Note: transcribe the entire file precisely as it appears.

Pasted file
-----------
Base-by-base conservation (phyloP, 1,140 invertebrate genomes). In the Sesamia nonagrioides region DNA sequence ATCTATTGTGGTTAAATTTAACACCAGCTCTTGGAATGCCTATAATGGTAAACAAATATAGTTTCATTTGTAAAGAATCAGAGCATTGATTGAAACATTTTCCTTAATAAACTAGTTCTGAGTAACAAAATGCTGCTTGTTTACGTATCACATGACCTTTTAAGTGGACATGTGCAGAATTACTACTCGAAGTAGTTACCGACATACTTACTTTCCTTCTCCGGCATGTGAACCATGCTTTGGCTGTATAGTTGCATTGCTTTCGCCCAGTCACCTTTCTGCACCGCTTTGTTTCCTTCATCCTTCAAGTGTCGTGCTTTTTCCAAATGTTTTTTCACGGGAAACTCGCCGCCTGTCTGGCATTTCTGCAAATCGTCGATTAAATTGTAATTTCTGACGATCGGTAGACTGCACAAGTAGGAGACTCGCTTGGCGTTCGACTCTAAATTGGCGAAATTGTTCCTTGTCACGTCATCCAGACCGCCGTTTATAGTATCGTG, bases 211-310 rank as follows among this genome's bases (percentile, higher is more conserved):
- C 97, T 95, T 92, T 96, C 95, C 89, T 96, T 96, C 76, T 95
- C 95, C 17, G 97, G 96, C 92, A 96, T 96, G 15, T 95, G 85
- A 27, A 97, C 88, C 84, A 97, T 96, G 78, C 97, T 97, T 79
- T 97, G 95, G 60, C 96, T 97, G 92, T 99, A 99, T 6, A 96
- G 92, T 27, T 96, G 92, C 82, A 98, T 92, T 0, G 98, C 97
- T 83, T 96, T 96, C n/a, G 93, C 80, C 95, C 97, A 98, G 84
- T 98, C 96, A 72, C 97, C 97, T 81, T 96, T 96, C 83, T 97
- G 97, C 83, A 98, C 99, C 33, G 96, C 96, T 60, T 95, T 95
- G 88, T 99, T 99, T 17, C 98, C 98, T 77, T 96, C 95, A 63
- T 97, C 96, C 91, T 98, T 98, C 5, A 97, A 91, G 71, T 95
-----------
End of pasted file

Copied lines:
Base-by-base conservation (phyloP, 1,140 invertebrate genomes). In the Sesamia nonagrioides region DNA sequence ATCTATTGTGGTTAAATTTAACACCAGCTCTTGGAATGCCTATAATGGTAAACAAATATAGTTTCATTTGTAAAGAATCAGAGCATTGATTGAAACATTTTCCTTAATAAACTAGTTCTGAGTAACAAAATGCTGCTTGTTTACGTATCACATGACCTTTTAAGTGGACATGTGCAGAATTACTACTCGAAGTAGTTACCGACATACTTACTTTCCTTCTCCGGCATGTGAACCATGCTTTGGCTGTATAGTTGCATTGCTTTCGCCCAGTCACCTTTCTGCACCGCTTTGTTTCCTTCATCCTTCAAGTGTCGTGCTTTTTCCAAATGTTTTTTCACGGGAAACTCGCCGCCTGTCTGGCATTTCTGCAAATCGTCGATTAAATTGTAATTTCTGACGATCGGTAGACTGCACAAGTAGGAGACTCGCTTGGCGTTCGACTCTAAATTGGCGAAATTGTTCCTTGTCACGTCATCCAGACCGCCGTTTATAGTATCGTG, bases 211-310 rank as follows among this genome's bases (percentile, higher is more conserved):
- C 97, T 95, T 92, T 96, C 95, C 89, T 96, T 96, C 76, T 95
- C 95, C 17, G 97, G 96, C 92, A 96, T 96, G 15, T 95, G 85
- A 27, A 97, C 88, C 84, A 97, T 96, G 78, C 97, T 97, T 79
- T 97, G 95, G 60, C 96, T 97, G 92, T 99, A 99, T 6, A 96
- G 92, T 27, T 96, G 92, C 82, A 98, T 92, T 0, G 98, C 97
- T 83, T 96, T 96, C n/a, G 93, C 80, C 95, C 97, A 98, G 84
- T 98, C 96, A 72, C 97, C 97, T 81, T 96, T 96, C 83, T 97
- G 97, C 83, A 98, C 99, C 33, G 96, C 96, T 60, T 95, T 95
- G 88, T 99, T 99, T 17, C 98, C 98, T 77, T 96, C 95, A 63
- T 97, C 96, C 91, T 98, T 98, C 5, A 97, A 91, G 71, T 95